Puma Sees a Brighter Future Than Adidas

German sports brand Puma has further raised its expectations for the entire year, making it more optimistic than rival Adidas. The company says it is taking advantage of the growing popularity of running and sports such as golf and basketball.

 

Puma benefits from this because there is more demand for, for example, running shoes and sportswear.

The company expects revenue growth of around 15 percent at constant exchange rates this year. Previously, the forecast was at least 10 percent more turnover. On Tuesday, Adidas adjusted its expectations for the full year downwards. Where previously 11 to 13 percent growth in turnover was thought possible, the company now assumes less than 10 percent growth.

Adidas said the Chinese market recovery is much weaker than expected due to the corona lockdowns in the country. Adidas also believes that the demand for its sports shoes, clothing, and other products in other markets may come under pressure due to high inflation, giving consumers more control over their budget. However, there are no clear signs of that, Adidas added.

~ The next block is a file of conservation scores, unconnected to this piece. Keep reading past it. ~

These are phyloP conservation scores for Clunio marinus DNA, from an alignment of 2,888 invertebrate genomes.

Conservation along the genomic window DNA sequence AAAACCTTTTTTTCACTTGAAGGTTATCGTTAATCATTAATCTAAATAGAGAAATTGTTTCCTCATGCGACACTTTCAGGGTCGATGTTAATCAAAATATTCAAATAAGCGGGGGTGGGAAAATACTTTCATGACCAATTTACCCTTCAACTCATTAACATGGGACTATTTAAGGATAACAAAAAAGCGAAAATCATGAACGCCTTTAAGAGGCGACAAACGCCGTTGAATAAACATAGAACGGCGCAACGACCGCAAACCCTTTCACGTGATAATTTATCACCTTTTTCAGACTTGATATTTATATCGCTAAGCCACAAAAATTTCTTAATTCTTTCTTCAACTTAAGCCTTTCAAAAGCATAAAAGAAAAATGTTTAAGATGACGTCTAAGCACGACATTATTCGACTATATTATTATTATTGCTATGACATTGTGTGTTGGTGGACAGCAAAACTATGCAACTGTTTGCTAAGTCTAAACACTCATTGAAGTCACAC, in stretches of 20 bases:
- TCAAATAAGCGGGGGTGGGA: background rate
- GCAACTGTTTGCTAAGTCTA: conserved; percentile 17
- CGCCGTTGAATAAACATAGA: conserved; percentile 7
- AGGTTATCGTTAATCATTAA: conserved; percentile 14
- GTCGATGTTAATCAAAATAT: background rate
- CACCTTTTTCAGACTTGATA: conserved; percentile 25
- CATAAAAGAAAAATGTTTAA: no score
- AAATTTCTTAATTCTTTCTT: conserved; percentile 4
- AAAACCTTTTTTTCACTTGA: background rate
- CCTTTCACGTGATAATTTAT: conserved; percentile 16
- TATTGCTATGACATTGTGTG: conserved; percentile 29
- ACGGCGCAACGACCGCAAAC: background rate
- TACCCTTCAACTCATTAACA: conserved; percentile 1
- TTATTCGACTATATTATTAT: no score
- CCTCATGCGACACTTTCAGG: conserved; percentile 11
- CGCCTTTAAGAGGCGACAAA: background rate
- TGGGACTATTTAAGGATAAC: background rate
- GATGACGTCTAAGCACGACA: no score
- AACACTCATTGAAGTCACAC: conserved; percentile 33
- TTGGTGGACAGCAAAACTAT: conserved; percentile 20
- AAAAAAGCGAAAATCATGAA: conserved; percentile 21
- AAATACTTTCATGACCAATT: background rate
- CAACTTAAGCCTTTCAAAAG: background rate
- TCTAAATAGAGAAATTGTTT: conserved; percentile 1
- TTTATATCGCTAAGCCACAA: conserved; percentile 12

The history of Puma is closely intertwined with that of Adidas. The brothers Adolf and Rudolf Dassler founded a shoe factory in Herzogenaurach in Bavaria in 1924. During the Second World War, they supplied shoes to the German army. However, the brothers often disagreed about the strategy to follow, and Rudolf finally decided to start his own business.

In 1948 he founded Puma Schuhfabrik, with the predatory jumping cat as the company logo. Adolf’s company continued as Adidas, which also refers to his name.

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